The frequency of ovarian clear cell adenocarcinoma (OCCA), one unique type epithelial ovarian cancer (EOC), generally is higher in Taiwan and Japan than other countries. Unlike other types of EOC, OCCA is more associated with endometriosis and has high percentage diagnosed at an early stage with tumor confined to the ovary. Paclitaxel is a very active agent in the treatment of advanced ovarian cancer but not for OCCA which is more resistant to platinum-/taxan-based chemotherapy and has poor prognosis with aggressive behavior. The anticancer effect of paclitaxel is mainly due to its irreversible microtubule inhibitor activity and is hampered upon progress of chemo-resistance in tumor cell. Many theories involved in drug resistance have been proposed for chemo-resistance of EOC, including the presence of cancer stem cells, enrichment/selection of natively resistant cells, alterations in the tumor microenvironment, and altered pathways for drug influx/efflux, detoxification, and DNA repair, leading to signaling cell survival. However, none of these can fully explain the higher chemo-resistance behavior of OCCA. To investigate the genetic determinant of the paclitaxel-resistance in OCCA, we have applied CGH microarray to analyze the integrity of genomes of the established paclitaxel-resistant OCCA cell lines (ES2-TR120 and ES2-TR300) derived from parental OCCA cell line, the ES-2 cells. Genome instability with larger regions of amplification or deletion is found on several chromosomes in the genomes of ES2-TR120 and ES2-TR300 cells, compared to the genome of the parental ES2 cells. To explore the genetic determinant of the paclitaxel-resistance in OCCA, we propose a three-year research project to investigate the biological significance of paclitaxel-resistance related genome instability in OCCA, especially the aberrant gene dosages of candidate TSGs detected on chromosome 2 that shows the greatest instability genome-wide. We plan to identify possible processes or pathways affected by this genomic instability and their relationship to paclitaxel-resistance of OCCA. The Central Hypothesis of this project is that haplo-insufficiency of multiple genes on chromosome 2 together cooperate may affect the paclitaxel sensitivity of OCCA. We aim to focus on haplo-insufficiency of 6 TSGs genes to reveal the causal-effect of gene dosages abnormality to the paclitaxel-resistance phenotype of the ES2-TR cells. The novelty of this study is to clarify whether haplo-insufficiency of genes on chromosome 2 may trigger cell transformation to the senescence state, attenuate cell death, and result in the promotion of chromosomal instability, which enables OCCA tumor cells to efficiently bypass the killing of chemo-drug pressures. And specific aims in this project are: Specific Aim 1 (1st year and 2nd year): The impact of single or combined haplo-insufficiency at the candidate TGSs, RHOB, SPTBN1, and RND3 on paclitaxel-resistance of OCCA in terms of cell morphology, adhesion and migration ability and drug-sensitivity will be elucidated in the first year study. Specific Aim 2 (2st year): To elucidate the impact of single or combined haplo-insufficiency at the candidate TGSs, CASP8, BOK, ATG16L1 and CAPN13 and its biological correlation to in paclitaxel-resistance of OCCA in terms of drug-induced cell death. Specific Aim 3 (2st year and 3th year): To elucidate the haplo-insufficiency and its senescence-related function of C2orf40 (Ecrg4) in paclitaxel-resistance of OCCA.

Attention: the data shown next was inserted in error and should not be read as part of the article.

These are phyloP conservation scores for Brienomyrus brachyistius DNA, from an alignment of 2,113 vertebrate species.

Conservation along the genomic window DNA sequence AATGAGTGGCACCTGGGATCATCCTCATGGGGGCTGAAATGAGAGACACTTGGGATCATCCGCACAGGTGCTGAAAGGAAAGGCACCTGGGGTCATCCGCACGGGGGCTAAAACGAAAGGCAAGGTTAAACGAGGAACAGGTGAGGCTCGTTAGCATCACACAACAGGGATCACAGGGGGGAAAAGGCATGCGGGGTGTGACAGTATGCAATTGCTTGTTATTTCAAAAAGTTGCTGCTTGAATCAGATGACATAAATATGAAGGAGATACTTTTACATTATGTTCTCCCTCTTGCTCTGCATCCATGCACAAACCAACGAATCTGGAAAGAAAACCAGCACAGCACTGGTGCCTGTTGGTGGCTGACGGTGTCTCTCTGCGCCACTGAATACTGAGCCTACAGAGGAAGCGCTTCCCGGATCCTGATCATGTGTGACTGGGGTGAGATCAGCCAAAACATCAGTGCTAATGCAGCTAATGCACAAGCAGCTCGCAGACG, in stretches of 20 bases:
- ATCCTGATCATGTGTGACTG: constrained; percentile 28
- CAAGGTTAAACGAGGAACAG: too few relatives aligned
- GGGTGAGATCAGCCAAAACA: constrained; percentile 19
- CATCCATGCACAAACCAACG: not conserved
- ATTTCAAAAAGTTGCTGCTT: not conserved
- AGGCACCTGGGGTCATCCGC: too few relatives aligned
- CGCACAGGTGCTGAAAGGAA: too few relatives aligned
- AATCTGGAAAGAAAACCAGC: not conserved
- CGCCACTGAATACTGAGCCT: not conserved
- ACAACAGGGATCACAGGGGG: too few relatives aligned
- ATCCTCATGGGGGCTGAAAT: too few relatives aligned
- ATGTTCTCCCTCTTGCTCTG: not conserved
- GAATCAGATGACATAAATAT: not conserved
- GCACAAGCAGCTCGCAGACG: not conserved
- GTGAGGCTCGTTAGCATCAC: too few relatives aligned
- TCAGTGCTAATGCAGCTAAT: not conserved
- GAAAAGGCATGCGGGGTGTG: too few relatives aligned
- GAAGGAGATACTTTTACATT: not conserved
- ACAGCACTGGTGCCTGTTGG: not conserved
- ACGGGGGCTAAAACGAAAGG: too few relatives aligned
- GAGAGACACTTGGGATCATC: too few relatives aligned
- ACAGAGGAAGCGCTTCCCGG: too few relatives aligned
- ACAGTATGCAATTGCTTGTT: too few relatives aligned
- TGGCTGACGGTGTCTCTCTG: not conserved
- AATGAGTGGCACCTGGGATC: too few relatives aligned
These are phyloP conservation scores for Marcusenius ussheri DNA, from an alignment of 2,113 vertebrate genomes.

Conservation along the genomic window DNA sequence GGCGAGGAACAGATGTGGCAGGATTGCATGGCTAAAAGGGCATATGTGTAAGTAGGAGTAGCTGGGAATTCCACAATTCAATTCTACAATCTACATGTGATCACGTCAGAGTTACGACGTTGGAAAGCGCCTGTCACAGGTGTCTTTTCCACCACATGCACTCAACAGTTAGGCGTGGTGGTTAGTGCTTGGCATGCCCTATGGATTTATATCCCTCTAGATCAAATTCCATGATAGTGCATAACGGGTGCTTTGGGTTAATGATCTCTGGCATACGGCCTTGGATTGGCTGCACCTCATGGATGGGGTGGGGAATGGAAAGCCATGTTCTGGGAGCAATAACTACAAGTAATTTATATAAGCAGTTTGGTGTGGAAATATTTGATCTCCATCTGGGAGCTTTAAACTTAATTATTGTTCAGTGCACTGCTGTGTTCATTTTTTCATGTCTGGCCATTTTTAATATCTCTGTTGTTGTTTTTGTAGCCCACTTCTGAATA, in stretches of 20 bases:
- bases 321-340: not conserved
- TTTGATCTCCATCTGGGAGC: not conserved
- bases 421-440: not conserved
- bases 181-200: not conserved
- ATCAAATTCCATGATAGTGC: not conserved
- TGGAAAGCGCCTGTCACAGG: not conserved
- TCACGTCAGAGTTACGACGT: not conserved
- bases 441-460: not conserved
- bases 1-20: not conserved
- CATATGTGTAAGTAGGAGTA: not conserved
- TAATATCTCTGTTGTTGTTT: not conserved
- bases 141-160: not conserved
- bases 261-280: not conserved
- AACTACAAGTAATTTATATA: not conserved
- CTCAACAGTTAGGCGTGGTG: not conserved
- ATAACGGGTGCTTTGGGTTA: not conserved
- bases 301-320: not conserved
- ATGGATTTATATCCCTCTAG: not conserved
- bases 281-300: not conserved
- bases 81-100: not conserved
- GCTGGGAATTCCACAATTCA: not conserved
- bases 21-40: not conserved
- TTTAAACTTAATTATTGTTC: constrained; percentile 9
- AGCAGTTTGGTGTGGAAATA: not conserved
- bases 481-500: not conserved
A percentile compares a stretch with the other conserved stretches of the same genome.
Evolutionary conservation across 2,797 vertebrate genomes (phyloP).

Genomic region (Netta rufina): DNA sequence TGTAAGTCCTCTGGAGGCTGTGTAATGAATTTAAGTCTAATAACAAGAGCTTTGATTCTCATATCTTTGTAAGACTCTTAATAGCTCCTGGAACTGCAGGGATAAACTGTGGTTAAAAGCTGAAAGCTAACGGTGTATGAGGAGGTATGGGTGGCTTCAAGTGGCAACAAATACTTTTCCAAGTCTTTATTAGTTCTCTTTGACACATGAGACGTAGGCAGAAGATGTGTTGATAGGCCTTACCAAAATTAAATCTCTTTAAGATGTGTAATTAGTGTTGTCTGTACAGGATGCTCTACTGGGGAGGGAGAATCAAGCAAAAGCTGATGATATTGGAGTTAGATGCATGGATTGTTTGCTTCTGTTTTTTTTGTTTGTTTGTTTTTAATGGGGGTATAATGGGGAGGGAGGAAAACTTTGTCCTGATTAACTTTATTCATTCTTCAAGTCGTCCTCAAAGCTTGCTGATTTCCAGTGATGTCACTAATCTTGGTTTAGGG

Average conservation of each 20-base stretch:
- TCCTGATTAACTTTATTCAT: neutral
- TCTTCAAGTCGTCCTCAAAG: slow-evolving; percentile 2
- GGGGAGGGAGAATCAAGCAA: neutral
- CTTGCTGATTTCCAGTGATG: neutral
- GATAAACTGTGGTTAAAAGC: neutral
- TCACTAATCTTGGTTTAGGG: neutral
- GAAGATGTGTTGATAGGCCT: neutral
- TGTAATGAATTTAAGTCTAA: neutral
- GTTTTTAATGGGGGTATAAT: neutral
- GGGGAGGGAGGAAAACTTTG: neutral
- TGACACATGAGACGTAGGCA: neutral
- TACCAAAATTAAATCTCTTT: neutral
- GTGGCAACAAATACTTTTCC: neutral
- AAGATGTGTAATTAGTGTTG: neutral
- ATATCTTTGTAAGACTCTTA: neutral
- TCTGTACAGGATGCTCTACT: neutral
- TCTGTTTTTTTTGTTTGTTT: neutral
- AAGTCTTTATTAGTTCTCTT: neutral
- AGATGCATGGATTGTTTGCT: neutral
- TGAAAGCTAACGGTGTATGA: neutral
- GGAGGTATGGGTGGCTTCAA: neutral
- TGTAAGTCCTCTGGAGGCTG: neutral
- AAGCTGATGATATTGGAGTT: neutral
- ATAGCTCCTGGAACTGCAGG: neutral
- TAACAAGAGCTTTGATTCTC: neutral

|Effective start/end date||8/1/14 → 7/31/15|
- ovarian clear cell adenocarcinoma